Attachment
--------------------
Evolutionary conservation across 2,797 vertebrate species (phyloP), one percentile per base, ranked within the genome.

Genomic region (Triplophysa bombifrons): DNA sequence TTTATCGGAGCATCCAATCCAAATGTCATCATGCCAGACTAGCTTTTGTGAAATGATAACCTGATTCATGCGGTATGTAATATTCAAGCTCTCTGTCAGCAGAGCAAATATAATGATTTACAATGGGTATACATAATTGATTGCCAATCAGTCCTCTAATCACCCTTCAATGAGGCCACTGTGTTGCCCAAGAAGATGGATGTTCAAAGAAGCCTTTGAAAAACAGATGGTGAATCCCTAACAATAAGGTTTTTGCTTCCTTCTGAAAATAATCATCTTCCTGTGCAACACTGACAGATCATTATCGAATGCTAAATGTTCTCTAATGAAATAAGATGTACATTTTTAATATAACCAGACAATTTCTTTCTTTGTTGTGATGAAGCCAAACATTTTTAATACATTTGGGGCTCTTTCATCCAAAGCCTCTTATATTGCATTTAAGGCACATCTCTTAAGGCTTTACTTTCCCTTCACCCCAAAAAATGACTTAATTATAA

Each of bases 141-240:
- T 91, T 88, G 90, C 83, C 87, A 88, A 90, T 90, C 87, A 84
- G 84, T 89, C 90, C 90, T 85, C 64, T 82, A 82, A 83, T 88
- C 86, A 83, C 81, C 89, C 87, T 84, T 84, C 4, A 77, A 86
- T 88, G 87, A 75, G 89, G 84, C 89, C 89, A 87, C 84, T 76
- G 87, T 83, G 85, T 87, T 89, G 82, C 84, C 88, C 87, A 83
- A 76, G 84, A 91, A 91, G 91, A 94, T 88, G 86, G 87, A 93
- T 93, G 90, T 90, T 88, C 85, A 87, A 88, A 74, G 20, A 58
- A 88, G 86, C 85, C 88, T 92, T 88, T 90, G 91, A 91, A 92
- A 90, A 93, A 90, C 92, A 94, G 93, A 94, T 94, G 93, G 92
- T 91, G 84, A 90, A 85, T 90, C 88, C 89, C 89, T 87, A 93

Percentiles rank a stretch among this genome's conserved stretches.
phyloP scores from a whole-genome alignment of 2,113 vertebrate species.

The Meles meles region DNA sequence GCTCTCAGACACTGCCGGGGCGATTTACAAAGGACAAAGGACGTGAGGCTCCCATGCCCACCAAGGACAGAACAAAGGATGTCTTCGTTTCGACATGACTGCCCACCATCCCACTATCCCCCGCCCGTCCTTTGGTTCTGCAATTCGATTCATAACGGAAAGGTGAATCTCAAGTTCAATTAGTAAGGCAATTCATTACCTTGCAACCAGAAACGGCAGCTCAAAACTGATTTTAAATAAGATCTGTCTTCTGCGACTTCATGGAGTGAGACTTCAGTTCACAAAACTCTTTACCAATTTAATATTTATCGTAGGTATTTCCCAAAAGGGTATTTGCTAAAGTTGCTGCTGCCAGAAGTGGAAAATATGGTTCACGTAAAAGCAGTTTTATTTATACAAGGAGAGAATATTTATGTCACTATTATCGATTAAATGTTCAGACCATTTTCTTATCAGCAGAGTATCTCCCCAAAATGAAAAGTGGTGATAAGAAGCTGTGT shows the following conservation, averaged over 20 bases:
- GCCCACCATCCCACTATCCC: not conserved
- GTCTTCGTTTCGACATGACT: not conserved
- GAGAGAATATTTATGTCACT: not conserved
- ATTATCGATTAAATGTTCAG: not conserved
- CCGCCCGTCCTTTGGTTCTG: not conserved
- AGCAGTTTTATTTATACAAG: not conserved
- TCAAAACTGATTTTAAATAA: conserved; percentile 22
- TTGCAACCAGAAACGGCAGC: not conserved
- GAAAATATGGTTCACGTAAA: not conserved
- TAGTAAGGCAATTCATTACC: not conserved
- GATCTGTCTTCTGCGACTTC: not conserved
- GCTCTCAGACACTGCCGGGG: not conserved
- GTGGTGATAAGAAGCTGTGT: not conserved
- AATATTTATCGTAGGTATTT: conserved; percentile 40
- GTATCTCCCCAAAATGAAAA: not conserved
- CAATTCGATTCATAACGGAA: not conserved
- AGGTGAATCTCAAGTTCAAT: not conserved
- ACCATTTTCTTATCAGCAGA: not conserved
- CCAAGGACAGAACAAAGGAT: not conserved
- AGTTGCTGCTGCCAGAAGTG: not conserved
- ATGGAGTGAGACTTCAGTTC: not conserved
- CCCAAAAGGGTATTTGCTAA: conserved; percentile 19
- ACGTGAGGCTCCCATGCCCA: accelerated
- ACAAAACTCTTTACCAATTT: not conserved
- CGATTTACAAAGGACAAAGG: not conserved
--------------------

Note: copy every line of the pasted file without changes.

Evolutionary conservation across 2,797 vertebrate species (phyloP), one percentile per base, ranked within the genome.

Genomic region (Triplophysa bombifrons): DNA sequence TTTATCGGAGCATCCAATCCAAATGTCATCATGCCAGACTAGCTTTTGTGAAATGATAACCTGATTCATGCGGTATGTAATATTCAAGCTCTCTGTCAGCAGAGCAAATATAATGATTTACAATGGGTATACATAATTGATTGCCAATCAGTCCTCTAATCACCCTTCAATGAGGCCACTGTGTTGCCCAAGAAGATGGATGTTCAAAGAAGCCTTTGAAAAACAGATGGTGAATCCCTAACAATAAGGTTTTTGCTTCCTTCTGAAAATAATCATCTTCCTGTGCAACACTGACAGATCATTATCGAATGCTAAATGTTCTCTAATGAAATAAGATGTACATTTTTAATATAACCAGACAATTTCTTTCTTTGTTGTGATGAAGCCAAACATTTTTAATACATTTGGGGCTCTTTCATCCAAAGCCTCTTATATTGCATTTAAGGCACATCTCTTAAGGCTTTACTTTCCCTTCACCCCAAAAAATGACTTAATTATAA

Each of bases 141-240:
- T 91, T 88, G 90, C 83, C 87, A 88, A 90, T 90, C 87, A 84
- G 84, T 89, C 90, C 90, T 85, C 64, T 82, A 82, A 83, T 88
- C 86, A 83, C 81, C 89, C 87, T 84, T 84, C 4, A 77, A 86
- T 88, G 87, A 75, G 89, G 84, C 89, C 89, A 87, C 84, T 76
- G 87, T 83, G 85, T 87, T 89, G 82, C 84, C 88, C 87, A 83
- A 76, G 84, A 91, A 91, G 91, A 94, T 88, G 86, G 87, A 93
- T 93, G 90, T 90, T 88, C 85, A 87, A 88, A 74, G 20, A 58
- A 88, G 86, C 85, C 88, T 92, T 88, T 90, G 91, A 91, A 92
- A 90, A 93, A 90, C 92, A 94, G 93, A 94, T 94, G 93, G 92
- T 91, G 84, A 90, A 85, T 90, C 88, C 89, C 89, T 87, A 93

Percentiles rank a stretch among this genome's conserved stretches.
phyloP scores from a whole-genome alignment of 2,113 vertebrate species.

The Meles meles region DNA sequence GCTCTCAGACACTGCCGGGGCGATTTACAAAGGACAAAGGACGTGAGGCTCCCATGCCCACCAAGGACAGAACAAAGGATGTCTTCGTTTCGACATGACTGCCCACCATCCCACTATCCCCCGCCCGTCCTTTGGTTCTGCAATTCGATTCATAACGGAAAGGTGAATCTCAAGTTCAATTAGTAAGGCAATTCATTACCTTGCAACCAGAAACGGCAGCTCAAAACTGATTTTAAATAAGATCTGTCTTCTGCGACTTCATGGAGTGAGACTTCAGTTCACAAAACTCTTTACCAATTTAATATTTATCGTAGGTATTTCCCAAAAGGGTATTTGCTAAAGTTGCTGCTGCCAGAAGTGGAAAATATGGTTCACGTAAAAGCAGTTTTATTTATACAAGGAGAGAATATTTATGTCACTATTATCGATTAAATGTTCAGACCATTTTCTTATCAGCAGAGTATCTCCCCAAAATGAAAAGTGGTGATAAGAAGCTGTGT shows the following conservation, averaged over 20 bases:
- GCCCACCATCCCACTATCCC: not conserved
- GTCTTCGTTTCGACATGACT: not conserved
- GAGAGAATATTTATGTCACT: not conserved
- ATTATCGATTAAATGTTCAG: not conserved
- CCGCCCGTCCTTTGGTTCTG: not conserved
- AGCAGTTTTATTTATACAAG: not conserved
- TCAAAACTGATTTTAAATAA: conserved; percentile 22
- TTGCAACCAGAAACGGCAGC: not conserved
- GAAAATATGGTTCACGTAAA: not conserved
- TAGTAAGGCAATTCATTACC: not conserved
- GATCTGTCTTCTGCGACTTC: not conserved
- GCTCTCAGACACTGCCGGGG: not conserved
- GTGGTGATAAGAAGCTGTGT: not conserved
- AATATTTATCGTAGGTATTT: conserved; percentile 40
- GTATCTCCCCAAAATGAAAA: not conserved
- CAATTCGATTCATAACGGAA: not conserved
- AGGTGAATCTCAAGTTCAAT: not conserved
- ACCATTTTCTTATCAGCAGA: not conserved
- CCAAGGACAGAACAAAGGAT: not conserved
- AGTTGCTGCTGCCAGAAGTG: not conserved
- ATGGAGTGAGACTTCAGTTC: not conserved
- CCCAAAAGGGTATTTGCTAA: conserved; percentile 19
- ACGTGAGGCTCCCATGCCCA: accelerated
- ACAAAACTCTTTACCAATTT: not conserved
- CGATTTACAAAGGACAAAGG: not conserved